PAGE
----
Monday, January 21, 2013

Any help with this wigeon???

My Dad and I were touring Haldimand County yesterday.  Despite the crazy winds, it was still a lot of fun just to get out, especially in an area I don't go to very often and in an area that has great potential for birds at any season.

Anyways, one of the highlights was this female-type wigeon. If there are some things to say about it.
1. the bird was much brighter reddish/brown/buff in person -> the pic. doesn't do it justice
2. there were 3 drake AMWI's present and this bird didn't associate with them at all
3. that's about it.

Below is the original:
Bird is top right-ish

Below is a cropped shot:

What do people think? Is it just a 'normal' American? Eurasian? Hybrid?

We didn't have too much in the way of unusual species, though we came across a nice flock of Redpoll's. We estimate about 230 birds. With scope views we had 3 definite Hoaries -> not a bad Haldimand tick.

Tuesday, January 15, 2013

What's your all-time Ontario winter list???

Was alittle bored, and since I keep seeing stuff for the Ontario winter list I was thinking what my all time Ontario winter list is at. Mind you, I'm not too 'up' on the winter list, so there are LOTS of stuff that I haven't seen during the official winter listing period (December 1st-February 28/29) that with some determination and persistence I could have.

Anyways I tallied my list up, and I'm at 198 all time...with quite a few easy ones to go. Honestly I don't know if this is pathetic, good or amazing....though I think somewhere between the first two?

I've listed the 'top' 5 species I've seen during the winter, totally based on what I think are crazy rare birds to see during the 'winter'....

5. Smith's Longspur - February 5, 2002 Hagersville
Photograph - Harold Stiver
4. Smew - last December (2011) Whitby
Everyone 'should' be familiar with this thing....
3. Black-necked Stilt - December 2001 (I saw it the 28th) St. Clair River, near Wallaceburg
I think this was the 1st winter record for Ontario, also my lifer.

2. Heermann's Gull - 2000/2001 Toronto
Pretty insane, anyway you look at it (sorry Brando...)


1. Gray Flycatcher - December 2003 - Hagersville area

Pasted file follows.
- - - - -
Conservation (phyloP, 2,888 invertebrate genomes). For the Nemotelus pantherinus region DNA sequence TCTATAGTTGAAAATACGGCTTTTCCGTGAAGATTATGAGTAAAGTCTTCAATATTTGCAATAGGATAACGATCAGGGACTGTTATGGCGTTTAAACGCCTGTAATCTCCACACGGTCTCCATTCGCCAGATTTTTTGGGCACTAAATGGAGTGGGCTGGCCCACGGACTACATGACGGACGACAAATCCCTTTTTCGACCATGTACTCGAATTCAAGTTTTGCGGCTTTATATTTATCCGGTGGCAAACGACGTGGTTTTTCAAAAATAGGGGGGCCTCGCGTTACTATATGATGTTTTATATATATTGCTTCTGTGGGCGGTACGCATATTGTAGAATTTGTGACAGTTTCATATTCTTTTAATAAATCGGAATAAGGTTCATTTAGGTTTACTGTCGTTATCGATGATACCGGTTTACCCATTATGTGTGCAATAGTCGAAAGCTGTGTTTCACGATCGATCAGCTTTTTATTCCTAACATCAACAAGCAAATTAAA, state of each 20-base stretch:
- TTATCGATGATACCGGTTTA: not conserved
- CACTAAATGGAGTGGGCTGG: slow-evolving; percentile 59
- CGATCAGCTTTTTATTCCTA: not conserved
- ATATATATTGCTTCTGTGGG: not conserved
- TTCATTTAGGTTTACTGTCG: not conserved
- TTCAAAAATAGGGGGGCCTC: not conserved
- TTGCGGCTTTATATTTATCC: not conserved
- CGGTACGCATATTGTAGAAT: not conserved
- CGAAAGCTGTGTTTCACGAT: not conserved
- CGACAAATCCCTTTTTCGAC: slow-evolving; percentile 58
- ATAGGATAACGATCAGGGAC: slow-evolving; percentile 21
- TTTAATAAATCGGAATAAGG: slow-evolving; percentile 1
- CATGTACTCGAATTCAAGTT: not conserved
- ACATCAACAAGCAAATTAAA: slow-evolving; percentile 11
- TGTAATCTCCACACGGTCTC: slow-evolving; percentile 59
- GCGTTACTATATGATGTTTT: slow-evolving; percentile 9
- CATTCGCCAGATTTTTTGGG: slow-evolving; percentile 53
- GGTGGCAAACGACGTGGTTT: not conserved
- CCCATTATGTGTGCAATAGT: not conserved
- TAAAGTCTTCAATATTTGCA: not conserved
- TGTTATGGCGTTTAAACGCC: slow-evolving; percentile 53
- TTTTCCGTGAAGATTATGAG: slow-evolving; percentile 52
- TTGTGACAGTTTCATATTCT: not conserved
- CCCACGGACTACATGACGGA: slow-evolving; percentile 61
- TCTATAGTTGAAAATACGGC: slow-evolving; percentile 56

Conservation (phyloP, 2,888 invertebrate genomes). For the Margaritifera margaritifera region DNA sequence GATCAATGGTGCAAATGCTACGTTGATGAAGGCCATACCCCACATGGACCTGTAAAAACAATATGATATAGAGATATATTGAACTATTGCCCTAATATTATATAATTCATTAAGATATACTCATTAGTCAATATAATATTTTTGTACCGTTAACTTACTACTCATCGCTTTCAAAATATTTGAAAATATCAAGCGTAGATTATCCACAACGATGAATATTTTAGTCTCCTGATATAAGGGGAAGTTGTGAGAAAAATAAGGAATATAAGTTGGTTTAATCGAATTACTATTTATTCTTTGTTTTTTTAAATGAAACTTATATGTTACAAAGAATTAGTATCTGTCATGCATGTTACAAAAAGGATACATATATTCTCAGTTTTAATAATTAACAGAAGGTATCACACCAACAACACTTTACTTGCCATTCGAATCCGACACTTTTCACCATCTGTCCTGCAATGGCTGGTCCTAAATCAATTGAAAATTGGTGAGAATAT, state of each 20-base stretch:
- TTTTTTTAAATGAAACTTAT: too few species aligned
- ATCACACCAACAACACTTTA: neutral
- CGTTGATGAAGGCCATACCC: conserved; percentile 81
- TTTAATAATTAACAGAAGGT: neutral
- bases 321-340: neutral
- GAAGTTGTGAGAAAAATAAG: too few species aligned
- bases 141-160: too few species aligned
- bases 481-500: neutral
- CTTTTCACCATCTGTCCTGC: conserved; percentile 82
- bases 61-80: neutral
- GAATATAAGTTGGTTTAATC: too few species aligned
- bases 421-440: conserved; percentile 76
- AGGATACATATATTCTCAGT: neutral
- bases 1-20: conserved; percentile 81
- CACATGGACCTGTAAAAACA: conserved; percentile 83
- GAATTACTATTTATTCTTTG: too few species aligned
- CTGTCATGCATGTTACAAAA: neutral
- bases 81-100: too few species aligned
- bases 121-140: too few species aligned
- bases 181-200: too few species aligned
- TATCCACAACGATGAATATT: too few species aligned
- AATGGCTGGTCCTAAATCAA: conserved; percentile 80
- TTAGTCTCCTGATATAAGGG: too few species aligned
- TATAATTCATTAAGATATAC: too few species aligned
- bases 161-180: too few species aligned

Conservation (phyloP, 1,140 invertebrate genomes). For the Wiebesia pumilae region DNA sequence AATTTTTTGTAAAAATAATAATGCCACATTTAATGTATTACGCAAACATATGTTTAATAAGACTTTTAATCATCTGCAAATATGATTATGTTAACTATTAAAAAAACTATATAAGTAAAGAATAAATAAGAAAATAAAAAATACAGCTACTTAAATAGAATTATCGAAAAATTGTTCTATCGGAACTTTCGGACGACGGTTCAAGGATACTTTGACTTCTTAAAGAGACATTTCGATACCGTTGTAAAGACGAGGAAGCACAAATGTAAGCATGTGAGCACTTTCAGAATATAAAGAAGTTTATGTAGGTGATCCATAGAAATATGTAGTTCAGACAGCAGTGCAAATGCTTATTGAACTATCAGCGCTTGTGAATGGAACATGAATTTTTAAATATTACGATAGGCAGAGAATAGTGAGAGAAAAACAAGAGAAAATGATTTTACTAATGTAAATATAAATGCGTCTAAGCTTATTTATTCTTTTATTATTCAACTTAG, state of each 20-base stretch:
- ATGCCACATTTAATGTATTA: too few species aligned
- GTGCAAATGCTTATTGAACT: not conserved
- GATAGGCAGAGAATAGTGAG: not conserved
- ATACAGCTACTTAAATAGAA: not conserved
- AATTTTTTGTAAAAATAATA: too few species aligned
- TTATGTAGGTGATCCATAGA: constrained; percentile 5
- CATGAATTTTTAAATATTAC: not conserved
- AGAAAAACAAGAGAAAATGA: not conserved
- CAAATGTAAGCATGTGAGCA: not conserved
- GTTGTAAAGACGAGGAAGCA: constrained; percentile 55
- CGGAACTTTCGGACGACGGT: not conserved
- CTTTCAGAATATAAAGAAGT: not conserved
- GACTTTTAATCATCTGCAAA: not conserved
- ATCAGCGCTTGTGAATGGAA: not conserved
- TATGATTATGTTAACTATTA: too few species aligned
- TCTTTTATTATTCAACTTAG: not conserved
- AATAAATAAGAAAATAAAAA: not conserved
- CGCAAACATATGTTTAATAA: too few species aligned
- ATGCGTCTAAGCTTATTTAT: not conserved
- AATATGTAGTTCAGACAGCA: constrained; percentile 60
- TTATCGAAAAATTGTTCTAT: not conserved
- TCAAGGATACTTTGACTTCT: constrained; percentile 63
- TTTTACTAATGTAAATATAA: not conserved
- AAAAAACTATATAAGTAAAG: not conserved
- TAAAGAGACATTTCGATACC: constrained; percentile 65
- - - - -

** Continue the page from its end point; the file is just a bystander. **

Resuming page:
This has got to be my all time best winter bird that I've seen in Ontario, hands down. Jeff Skevington and company found this in some random wet area, just outside of Hagersville. And luckily enough it stuck around for about a week, allowing most of the active Ontario birding population to twitch. Check out Brandon 'the hulk' Holden's pic

Now, it wouldn't be complete if I didn't include some of my more memorable/favourite finds in the winter, but honestly there aren't too many!!! lol

But anyways, below are two of my favourite finds during the winter listing period:

Yellow-headed Blackbird - December 21, 2007 - Hahn Marsh (Long Point)

I believe this was Long Point's 3rd (?) winter record of YHBL. Definitely something pretty unexpected, and still my only true 'self-found' YHBL in Ontario....

Red-shouldered Hawk - 2003 Hawkesville

I think 'red' is probably my most favourite find in the winter. While its not the 'rarest' thing I've found, its definitely the most interesting. This bird has wintered consecutively in the SAME spot every winter since 2003, making it at least 12 years old (it was a beautiful adult when I first found it). Like the article on ebird about the oldest Northern Shrike on record, my family has become accustomed to it, hoping its doing well and waiting for it every November/December when it has faithfully come back.  

Saturday, January 12, 2013

King Eider....what up!

Hey Birders,

Alvan Buckley and I decided to bird a different area than normal today, travelling the Lake Huron shoreline from Kettle Point north to roughly Goderich and back to Waterloo. Our best bird by far was an immaculate adult male King Eider we found at the mouth of the Maitland River in Goderich, on the north side of the harbour. Quite a surprise. Alvan got some pretty decent shots of it, which he'll be posting on his blog ( later.

We watched the bird from about 1-2pm. The bird was easily seen the entire time we watched it, never being more than 200-300m offshore.

Other birds of note include:
Black-crowned Night-Heron -1 juv. in the harbour at Goderich, seemed very out of place, standing with the gulls out on the ice!
Hoary Redpoll -1 bird in a large flock of Common Redpoll's, just south Goderich by the 'youth centre' on Hwy. 21

We saw a number of other good birds, including 4 Glaucous Gulls, Tufted Titmouse etc.

Directions to Goderich Harbour (for the Eider): take Hwy 8 west from Stratford. Once in Goderich, take Hwy. 21 north out of town. Just after the river/bridge, turn left on Champlain Boulevard. Follow the signs for the marina. There is a gate to the entrance of the marina. Park your car, walk down the hill towards the lake (~400m), the bird was on the north side of the mouth of river, where it empties into the lake.